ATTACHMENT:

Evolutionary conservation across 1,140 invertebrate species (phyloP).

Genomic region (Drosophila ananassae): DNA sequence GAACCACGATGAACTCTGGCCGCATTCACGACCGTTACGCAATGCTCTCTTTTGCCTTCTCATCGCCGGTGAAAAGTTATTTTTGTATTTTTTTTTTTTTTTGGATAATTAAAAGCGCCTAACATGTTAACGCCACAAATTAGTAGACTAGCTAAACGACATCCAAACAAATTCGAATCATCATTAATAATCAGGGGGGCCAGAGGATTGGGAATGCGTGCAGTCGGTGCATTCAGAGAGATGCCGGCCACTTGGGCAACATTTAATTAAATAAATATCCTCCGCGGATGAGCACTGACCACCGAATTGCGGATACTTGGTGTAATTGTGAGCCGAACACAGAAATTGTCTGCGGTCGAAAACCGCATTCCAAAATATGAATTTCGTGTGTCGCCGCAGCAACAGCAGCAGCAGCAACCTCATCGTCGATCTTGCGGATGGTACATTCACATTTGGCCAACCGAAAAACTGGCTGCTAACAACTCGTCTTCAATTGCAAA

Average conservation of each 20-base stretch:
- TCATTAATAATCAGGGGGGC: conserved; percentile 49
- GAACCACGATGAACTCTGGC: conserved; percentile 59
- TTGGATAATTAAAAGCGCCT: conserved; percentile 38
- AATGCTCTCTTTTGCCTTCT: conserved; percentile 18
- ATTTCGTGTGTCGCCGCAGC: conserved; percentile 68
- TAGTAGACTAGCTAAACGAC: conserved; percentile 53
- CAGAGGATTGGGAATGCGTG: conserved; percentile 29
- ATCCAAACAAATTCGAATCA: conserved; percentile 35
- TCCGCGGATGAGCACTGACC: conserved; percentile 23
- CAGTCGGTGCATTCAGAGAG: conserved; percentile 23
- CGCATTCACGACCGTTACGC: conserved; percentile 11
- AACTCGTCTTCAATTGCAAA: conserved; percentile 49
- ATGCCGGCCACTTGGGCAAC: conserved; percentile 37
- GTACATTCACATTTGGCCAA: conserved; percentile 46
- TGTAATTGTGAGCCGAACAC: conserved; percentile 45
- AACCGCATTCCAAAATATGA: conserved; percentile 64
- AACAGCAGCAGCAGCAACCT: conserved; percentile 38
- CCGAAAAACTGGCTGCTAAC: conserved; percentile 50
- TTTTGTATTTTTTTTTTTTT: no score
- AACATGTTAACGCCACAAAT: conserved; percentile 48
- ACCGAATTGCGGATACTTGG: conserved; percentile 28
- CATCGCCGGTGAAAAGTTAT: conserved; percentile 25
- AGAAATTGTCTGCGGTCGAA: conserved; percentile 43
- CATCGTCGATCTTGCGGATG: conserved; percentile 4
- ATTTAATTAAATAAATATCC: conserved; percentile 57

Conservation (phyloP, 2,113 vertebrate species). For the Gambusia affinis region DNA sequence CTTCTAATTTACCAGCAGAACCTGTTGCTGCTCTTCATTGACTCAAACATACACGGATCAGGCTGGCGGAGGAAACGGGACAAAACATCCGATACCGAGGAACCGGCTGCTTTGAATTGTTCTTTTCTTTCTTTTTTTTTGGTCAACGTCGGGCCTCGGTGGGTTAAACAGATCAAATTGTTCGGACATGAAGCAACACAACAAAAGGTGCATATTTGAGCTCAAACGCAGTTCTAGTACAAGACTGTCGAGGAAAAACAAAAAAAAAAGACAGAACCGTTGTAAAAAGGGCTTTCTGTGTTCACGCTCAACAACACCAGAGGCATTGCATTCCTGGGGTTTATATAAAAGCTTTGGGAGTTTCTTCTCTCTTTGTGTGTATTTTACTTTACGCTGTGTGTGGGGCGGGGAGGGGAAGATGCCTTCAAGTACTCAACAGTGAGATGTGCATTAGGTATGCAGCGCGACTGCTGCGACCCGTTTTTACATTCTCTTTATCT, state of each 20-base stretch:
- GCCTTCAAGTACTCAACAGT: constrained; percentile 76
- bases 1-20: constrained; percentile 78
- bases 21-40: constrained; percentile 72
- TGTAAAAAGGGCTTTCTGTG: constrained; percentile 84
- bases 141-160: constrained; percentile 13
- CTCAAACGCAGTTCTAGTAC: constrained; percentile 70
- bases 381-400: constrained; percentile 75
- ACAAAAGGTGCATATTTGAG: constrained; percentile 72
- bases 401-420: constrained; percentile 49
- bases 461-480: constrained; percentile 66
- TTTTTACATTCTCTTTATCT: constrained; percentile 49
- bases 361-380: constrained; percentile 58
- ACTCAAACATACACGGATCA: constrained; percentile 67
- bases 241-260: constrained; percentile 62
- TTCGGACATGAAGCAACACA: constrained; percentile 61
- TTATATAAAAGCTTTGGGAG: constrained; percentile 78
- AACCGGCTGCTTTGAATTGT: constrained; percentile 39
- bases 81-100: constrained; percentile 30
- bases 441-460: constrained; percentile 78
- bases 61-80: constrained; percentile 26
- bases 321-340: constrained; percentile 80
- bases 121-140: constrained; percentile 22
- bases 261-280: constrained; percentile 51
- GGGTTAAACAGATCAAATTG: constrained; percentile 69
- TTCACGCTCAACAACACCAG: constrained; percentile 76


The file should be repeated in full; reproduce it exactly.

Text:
Evolutionary conservation across 1,140 invertebrate species (phyloP).

Genomic region (Drosophila ananassae): DNA sequence GAACCACGATGAACTCTGGCCGCATTCACGACCGTTACGCAATGCTCTCTTTTGCCTTCTCATCGCCGGTGAAAAGTTATTTTTGTATTTTTTTTTTTTTTTGGATAATTAAAAGCGCCTAACATGTTAACGCCACAAATTAGTAGACTAGCTAAACGACATCCAAACAAATTCGAATCATCATTAATAATCAGGGGGGCCAGAGGATTGGGAATGCGTGCAGTCGGTGCATTCAGAGAGATGCCGGCCACTTGGGCAACATTTAATTAAATAAATATCCTCCGCGGATGAGCACTGACCACCGAATTGCGGATACTTGGTGTAATTGTGAGCCGAACACAGAAATTGTCTGCGGTCGAAAACCGCATTCCAAAATATGAATTTCGTGTGTCGCCGCAGCAACAGCAGCAGCAGCAACCTCATCGTCGATCTTGCGGATGGTACATTCACATTTGGCCAACCGAAAAACTGGCTGCTAACAACTCGTCTTCAATTGCAAA

Average conservation of each 20-base stretch:
- TCATTAATAATCAGGGGGGC: conserved; percentile 49
- GAACCACGATGAACTCTGGC: conserved; percentile 59
- TTGGATAATTAAAAGCGCCT: conserved; percentile 38
- AATGCTCTCTTTTGCCTTCT: conserved; percentile 18
- ATTTCGTGTGTCGCCGCAGC: conserved; percentile 68
- TAGTAGACTAGCTAAACGAC: conserved; percentile 53
- CAGAGGATTGGGAATGCGTG: conserved; percentile 29
- ATCCAAACAAATTCGAATCA: conserved; percentile 35
- TCCGCGGATGAGCACTGACC: conserved; percentile 23
- CAGTCGGTGCATTCAGAGAG: conserved; percentile 23
- CGCATTCACGACCGTTACGC: conserved; percentile 11
- AACTCGTCTTCAATTGCAAA: conserved; percentile 49
- ATGCCGGCCACTTGGGCAAC: conserved; percentile 37
- GTACATTCACATTTGGCCAA: conserved; percentile 46
- TGTAATTGTGAGCCGAACAC: conserved; percentile 45
- AACCGCATTCCAAAATATGA: conserved; percentile 64
- AACAGCAGCAGCAGCAACCT: conserved; percentile 38
- CCGAAAAACTGGCTGCTAAC: conserved; percentile 50
- TTTTGTATTTTTTTTTTTTT: no score
- AACATGTTAACGCCACAAAT: conserved; percentile 48
- ACCGAATTGCGGATACTTGG: conserved; percentile 28
- CATCGCCGGTGAAAAGTTAT: conserved; percentile 25
- AGAAATTGTCTGCGGTCGAA: conserved; percentile 43
- CATCGTCGATCTTGCGGATG: conserved; percentile 4
- ATTTAATTAAATAAATATCC: conserved; percentile 57

Conservation (phyloP, 2,113 vertebrate species). For the Gambusia affinis region DNA sequence CTTCTAATTTACCAGCAGAACCTGTTGCTGCTCTTCATTGACTCAAACATACACGGATCAGGCTGGCGGAGGAAACGGGACAAAACATCCGATACCGAGGAACCGGCTGCTTTGAATTGTTCTTTTCTTTCTTTTTTTTTGGTCAACGTCGGGCCTCGGTGGGTTAAACAGATCAAATTGTTCGGACATGAAGCAACACAACAAAAGGTGCATATTTGAGCTCAAACGCAGTTCTAGTACAAGACTGTCGAGGAAAAACAAAAAAAAAAGACAGAACCGTTGTAAAAAGGGCTTTCTGTGTTCACGCTCAACAACACCAGAGGCATTGCATTCCTGGGGTTTATATAAAAGCTTTGGGAGTTTCTTCTCTCTTTGTGTGTATTTTACTTTACGCTGTGTGTGGGGCGGGGAGGGGAAGATGCCTTCAAGTACTCAACAGTGAGATGTGCATTAGGTATGCAGCGCGACTGCTGCGACCCGTTTTTACATTCTCTTTATCT, state of each 20-base stretch:
- GCCTTCAAGTACTCAACAGT: constrained; percentile 76
- bases 1-20: constrained; percentile 78
- bases 21-40: constrained; percentile 72
- TGTAAAAAGGGCTTTCTGTG: constrained; percentile 84
- bases 141-160: constrained; percentile 13
- CTCAAACGCAGTTCTAGTAC: constrained; percentile 70
- bases 381-400: constrained; percentile 75
- ACAAAAGGTGCATATTTGAG: constrained; percentile 72
- bases 401-420: constrained; percentile 49
- bases 461-480: constrained; percentile 66
- TTTTTACATTCTCTTTATCT: constrained; percentile 49
- bases 361-380: constrained; percentile 58
- ACTCAAACATACACGGATCA: constrained; percentile 67
- bases 241-260: constrained; percentile 62
- TTCGGACATGAAGCAACACA: constrained; percentile 61
- TTATATAAAAGCTTTGGGAG: constrained; percentile 78
- AACCGGCTGCTTTGAATTGT: constrained; percentile 39
- bases 81-100: constrained; percentile 30
- bases 441-460: constrained; percentile 78
- bases 61-80: constrained; percentile 26
- bases 321-340: constrained; percentile 80
- bases 121-140: constrained; percentile 22
- bases 261-280: constrained; percentile 51
- GGGTTAAACAGATCAAATTG: constrained; percentile 69
- TTCACGCTCAACAACACCAG: constrained; percentile 76